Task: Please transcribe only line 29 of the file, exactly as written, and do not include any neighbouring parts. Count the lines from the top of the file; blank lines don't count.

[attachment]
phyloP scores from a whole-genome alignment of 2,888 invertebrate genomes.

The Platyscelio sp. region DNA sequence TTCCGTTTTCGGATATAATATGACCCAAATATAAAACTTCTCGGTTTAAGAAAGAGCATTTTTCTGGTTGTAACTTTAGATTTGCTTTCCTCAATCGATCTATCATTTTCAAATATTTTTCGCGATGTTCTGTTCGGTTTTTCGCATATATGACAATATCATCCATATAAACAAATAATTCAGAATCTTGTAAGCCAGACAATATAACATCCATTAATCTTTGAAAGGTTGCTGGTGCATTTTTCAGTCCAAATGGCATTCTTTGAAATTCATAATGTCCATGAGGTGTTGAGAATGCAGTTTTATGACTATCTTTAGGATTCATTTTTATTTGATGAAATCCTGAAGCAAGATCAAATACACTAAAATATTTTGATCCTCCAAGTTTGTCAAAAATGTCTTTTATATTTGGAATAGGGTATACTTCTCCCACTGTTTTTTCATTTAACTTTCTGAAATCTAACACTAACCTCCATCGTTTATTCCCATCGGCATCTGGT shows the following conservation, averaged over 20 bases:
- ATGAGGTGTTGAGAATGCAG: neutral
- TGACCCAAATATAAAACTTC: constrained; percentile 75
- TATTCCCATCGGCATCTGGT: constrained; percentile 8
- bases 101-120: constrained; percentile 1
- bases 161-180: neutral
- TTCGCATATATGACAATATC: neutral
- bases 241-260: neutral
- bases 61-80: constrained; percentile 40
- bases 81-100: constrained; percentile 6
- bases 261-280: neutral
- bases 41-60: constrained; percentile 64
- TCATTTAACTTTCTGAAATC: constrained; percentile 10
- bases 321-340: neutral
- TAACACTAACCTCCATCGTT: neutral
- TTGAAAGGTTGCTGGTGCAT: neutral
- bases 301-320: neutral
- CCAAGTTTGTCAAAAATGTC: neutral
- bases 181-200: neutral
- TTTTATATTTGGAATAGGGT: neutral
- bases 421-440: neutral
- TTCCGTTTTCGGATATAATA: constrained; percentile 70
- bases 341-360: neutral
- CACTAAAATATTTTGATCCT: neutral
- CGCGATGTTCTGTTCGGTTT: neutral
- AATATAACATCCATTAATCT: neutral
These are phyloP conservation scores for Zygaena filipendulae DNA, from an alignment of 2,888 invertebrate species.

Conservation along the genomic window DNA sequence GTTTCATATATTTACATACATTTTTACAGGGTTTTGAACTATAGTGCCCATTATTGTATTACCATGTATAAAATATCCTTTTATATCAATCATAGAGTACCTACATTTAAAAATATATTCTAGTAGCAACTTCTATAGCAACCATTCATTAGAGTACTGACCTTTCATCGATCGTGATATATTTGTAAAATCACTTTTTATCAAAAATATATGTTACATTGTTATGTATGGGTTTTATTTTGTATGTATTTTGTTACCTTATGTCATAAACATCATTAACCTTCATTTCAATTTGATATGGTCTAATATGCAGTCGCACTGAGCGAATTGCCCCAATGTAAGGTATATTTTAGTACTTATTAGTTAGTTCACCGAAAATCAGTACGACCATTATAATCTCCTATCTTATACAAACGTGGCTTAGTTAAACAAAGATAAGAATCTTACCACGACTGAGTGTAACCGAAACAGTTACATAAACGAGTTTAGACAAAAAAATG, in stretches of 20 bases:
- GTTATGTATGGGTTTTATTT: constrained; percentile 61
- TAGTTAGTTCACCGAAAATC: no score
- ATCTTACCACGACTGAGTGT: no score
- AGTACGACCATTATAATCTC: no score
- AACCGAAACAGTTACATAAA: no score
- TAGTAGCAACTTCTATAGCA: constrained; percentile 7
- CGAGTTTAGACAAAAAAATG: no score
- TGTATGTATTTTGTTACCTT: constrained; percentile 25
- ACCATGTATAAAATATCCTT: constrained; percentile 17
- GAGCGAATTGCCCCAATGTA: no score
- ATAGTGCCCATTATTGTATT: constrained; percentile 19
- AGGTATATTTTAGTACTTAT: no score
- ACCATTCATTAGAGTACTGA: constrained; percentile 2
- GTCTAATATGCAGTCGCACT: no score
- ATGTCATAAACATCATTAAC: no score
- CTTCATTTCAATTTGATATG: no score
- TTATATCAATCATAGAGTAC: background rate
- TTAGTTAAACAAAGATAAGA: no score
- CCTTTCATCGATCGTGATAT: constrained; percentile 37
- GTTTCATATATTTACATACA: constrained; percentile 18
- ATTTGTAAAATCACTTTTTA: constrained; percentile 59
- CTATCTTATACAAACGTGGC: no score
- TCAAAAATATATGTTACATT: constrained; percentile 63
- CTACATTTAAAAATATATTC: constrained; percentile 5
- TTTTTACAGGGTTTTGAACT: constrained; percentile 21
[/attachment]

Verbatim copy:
Conservation along the genomic window DNA sequence GTTTCATATATTTACATACATTTTTACAGGGTTTTGAACTATAGTGCCCATTATTGTATTACCATGTATAAAATATCCTTTTATATCAATCATAGAGTACCTACATTTAAAAATATATTCTAGTAGCAACTTCTATAGCAACCATTCATTAGAGTACTGACCTTTCATCGATCGTGATATATTTGTAAAATCACTTTTTATCAAAAATATATGTTACATTGTTATGTATGGGTTTTATTTTGTATGTATTTTGTTACCTTATGTCATAAACATCATTAACCTTCATTTCAATTTGATATGGTCTAATATGCAGTCGCACTGAGCGAATTGCCCCAATGTAAGGTATATTTTAGTACTTATTAGTTAGTTCACCGAAAATCAGTACGACCATTATAATCTCCTATCTTATACAAACGTGGCTTAGTTAAACAAAGATAAGAATCTTACCACGACTGAGTGTAACCGAAACAGTTACATAAACGAGTTTAGACAAAAAAATG, in stretches of 20 bases: